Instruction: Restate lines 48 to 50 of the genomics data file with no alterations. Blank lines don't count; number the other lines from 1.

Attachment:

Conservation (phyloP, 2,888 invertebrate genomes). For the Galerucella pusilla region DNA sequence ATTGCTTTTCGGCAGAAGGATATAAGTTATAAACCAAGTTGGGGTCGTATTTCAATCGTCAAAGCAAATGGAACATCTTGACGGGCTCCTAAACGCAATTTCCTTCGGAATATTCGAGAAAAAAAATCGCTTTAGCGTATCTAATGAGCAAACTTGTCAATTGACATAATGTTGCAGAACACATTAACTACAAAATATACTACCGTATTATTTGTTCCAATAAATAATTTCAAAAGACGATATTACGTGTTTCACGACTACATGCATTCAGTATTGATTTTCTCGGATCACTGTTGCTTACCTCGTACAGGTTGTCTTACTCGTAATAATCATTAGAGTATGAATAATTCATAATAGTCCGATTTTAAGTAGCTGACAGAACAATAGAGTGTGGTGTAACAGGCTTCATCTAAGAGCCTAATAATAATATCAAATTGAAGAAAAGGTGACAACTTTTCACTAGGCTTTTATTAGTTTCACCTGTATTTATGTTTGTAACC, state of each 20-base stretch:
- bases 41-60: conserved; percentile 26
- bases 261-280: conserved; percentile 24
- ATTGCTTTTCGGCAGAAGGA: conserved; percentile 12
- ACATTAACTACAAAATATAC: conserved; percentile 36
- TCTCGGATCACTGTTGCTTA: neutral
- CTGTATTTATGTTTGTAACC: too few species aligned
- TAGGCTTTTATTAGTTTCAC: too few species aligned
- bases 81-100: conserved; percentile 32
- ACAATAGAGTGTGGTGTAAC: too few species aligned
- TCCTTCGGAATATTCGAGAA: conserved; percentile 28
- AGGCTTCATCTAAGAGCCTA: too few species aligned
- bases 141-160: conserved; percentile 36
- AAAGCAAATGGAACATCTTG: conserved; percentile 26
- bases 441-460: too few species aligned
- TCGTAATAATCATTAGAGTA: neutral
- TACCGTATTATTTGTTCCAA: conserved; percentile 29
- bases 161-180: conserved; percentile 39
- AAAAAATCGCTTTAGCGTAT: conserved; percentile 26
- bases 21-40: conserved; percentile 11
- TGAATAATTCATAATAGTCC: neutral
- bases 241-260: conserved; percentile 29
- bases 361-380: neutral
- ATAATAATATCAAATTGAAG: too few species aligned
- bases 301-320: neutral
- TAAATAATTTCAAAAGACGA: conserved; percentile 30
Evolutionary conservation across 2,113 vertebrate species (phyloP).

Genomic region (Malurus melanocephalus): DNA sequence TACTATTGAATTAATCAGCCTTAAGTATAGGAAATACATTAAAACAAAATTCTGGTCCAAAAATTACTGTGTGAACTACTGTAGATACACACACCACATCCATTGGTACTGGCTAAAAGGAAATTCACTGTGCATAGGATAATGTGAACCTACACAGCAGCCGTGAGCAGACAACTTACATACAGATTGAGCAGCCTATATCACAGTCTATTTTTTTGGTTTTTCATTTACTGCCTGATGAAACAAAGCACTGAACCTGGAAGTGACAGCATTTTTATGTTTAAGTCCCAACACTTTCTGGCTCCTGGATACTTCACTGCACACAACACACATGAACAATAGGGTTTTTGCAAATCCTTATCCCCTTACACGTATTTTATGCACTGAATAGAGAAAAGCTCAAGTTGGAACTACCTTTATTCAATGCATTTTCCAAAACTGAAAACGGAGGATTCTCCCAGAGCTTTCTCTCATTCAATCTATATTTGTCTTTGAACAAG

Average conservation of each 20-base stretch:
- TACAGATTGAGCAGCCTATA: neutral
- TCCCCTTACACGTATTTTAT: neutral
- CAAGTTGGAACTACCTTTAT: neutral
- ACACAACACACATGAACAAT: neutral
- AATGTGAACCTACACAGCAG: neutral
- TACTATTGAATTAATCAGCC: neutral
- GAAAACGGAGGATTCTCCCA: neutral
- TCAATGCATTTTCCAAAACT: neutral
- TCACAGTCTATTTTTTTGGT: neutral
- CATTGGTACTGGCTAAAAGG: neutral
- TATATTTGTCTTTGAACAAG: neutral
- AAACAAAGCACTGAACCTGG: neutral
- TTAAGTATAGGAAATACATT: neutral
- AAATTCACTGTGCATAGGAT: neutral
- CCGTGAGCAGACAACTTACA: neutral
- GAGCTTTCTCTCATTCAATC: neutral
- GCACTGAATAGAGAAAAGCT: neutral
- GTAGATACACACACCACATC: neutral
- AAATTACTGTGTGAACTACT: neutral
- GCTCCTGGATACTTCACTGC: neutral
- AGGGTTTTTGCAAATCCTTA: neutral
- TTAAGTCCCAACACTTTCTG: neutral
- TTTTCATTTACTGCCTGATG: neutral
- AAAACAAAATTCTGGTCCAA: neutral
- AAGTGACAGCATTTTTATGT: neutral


- AAATTACTGTGTGAACTACT: neutral
- GCTCCTGGATACTTCACTGC: neutral
- AGGGTTTTTGCAAATCCTTA: neutral